New research was presented at ASH 2015, the American Society of Hypertension’s annual scientific meeting, from May 15 to 19 in New York City. The features below highlight some of the studies that emerged from the conference.
Stroke, Hypertension, & Sleep Duration
The Particulars: Studies have suggested that sleep duration may also be associated with several medical comorbidities, including stroke. Little is known regarding the effects of short or long sleep duration on stroke risk in patients with hypertension.
Data Breakdown: For a study, researchers assessed more than 200,000 patients with hypertension for sleep duration and a stroke diagnosis. Patients who reported very short sleep (<5 hours) or long sleep (>8 hours) had a higher risk of having a stroke when compared with health sleepers (7-8 hours).
Take Home Pearl: Patients with hypertension who report sleeping for very short or longer periods of time appear to have a higher risk for stroke.
Characterizing Resistant Hypertension by Age
The Particulars: Data are lacking on the characteristics of patients aged 80 and older with resistant hypertension.
Data Breakdown: Researchers in Alabama characterized more than 2,000 patients with resistant hypertension according to age in an ethnically diverse cohort. The following was observed, aged 40 or younger vs older than 70.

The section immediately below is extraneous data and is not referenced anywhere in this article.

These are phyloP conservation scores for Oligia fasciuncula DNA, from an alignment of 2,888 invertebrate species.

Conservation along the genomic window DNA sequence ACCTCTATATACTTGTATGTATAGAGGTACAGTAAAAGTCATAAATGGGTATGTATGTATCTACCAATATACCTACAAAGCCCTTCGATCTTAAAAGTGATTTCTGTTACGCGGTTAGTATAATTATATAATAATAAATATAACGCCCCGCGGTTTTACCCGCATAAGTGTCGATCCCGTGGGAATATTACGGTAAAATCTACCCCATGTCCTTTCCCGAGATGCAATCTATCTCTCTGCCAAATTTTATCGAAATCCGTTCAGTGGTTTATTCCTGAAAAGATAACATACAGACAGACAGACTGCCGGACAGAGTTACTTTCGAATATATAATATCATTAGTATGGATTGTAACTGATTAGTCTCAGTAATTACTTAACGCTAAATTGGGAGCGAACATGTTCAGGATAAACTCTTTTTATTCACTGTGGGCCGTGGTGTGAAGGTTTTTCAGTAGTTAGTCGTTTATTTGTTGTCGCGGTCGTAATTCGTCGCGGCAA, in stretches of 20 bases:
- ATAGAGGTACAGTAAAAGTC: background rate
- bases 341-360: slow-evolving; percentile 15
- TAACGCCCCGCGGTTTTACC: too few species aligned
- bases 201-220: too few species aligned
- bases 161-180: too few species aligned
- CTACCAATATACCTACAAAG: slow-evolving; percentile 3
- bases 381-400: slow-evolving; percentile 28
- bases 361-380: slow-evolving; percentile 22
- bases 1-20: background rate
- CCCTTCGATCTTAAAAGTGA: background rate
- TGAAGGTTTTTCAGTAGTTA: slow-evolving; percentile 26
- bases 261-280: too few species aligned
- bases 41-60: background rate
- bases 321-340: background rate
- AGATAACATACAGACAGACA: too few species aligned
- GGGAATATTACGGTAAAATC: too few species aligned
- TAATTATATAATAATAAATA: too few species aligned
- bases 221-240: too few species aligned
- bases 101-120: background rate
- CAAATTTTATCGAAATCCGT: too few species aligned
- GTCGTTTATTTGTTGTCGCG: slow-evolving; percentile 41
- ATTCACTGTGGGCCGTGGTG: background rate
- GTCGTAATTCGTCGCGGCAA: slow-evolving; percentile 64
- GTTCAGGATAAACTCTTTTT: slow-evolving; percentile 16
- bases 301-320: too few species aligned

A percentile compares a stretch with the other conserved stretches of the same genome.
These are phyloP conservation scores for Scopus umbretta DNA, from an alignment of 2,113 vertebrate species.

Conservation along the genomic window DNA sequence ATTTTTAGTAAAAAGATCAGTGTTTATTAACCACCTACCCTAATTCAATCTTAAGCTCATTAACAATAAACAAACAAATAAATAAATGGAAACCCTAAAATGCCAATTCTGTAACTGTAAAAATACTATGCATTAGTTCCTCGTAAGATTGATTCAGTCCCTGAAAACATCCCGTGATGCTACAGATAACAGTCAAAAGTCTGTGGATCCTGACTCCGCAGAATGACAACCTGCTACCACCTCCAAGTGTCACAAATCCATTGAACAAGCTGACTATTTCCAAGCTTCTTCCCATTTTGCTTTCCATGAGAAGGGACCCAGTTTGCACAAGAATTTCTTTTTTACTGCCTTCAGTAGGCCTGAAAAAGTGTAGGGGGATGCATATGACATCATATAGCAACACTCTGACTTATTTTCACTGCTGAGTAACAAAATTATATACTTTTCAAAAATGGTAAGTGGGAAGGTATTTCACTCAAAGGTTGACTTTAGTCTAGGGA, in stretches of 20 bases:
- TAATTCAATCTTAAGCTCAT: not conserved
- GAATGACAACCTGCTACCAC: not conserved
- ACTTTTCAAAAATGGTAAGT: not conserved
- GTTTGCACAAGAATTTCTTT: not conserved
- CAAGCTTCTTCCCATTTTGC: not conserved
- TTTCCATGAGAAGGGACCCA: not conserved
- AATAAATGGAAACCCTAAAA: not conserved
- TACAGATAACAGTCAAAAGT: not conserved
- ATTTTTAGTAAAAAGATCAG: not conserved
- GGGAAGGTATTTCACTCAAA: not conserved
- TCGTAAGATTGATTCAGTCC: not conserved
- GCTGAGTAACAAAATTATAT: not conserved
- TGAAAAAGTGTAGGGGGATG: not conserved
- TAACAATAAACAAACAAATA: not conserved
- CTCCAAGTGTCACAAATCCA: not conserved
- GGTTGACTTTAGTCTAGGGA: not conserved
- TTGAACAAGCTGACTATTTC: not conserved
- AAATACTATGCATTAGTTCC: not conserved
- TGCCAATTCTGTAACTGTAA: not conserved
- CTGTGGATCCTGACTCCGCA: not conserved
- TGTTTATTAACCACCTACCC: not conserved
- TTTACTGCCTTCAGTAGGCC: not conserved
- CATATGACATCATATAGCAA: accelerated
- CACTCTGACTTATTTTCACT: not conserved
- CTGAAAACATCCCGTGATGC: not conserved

♦ Women: 43.6% vs 28.7%
♦ African American: 45.0% vs 19.8%
♦ Average length of hypertension: 8 years vs 21 years
♦ Average urinary sodium excretion: 195.6 mEq/24 hrs vs 146.8 eMq/24 hrs
♦ Average urinary potassium: 53.9 mEq/24 hrs vs 59.7 mEq/24 hrs
♦ Obstructive sleep apnea: 22.5% vs 16.2%
Take Home Pearl: Young patients with resistant hypertension appear more likely to be African American, women, obese, and on a high-sodium diet when compared with older patients.
Accelerated Vascular Aging in Obese & Diabetic Youths
The Particulars: Research suggests that arterial stiffening may contribute to the onset of hypertension and cardiovascular events in adults. The presence of accelerated arterial stiffening in high-risk youths has not been well-defined.
Data Breakdown: For a study, cardiovascular and glucose measures were taken and compared between patients aged 10 to 24 who were lean, obese, or had type 2 diabetes. Cardiovascular risk factors at baseline worsened from lean to obese to type 2 diabetic participants. Carotid-femoral pulse wave velocity and increases in arterial stiffness were greater in patients with obesity and type 2 diabetes than in lean patients.
Take Home Pearls: Accelerated arterial stiffening appears to occur in obese and diabetic youths when compared with those who are lean. Those with more cardiovascular risk factors in young adulthood should be targeted for aggressive cardiac care and stroke prevention.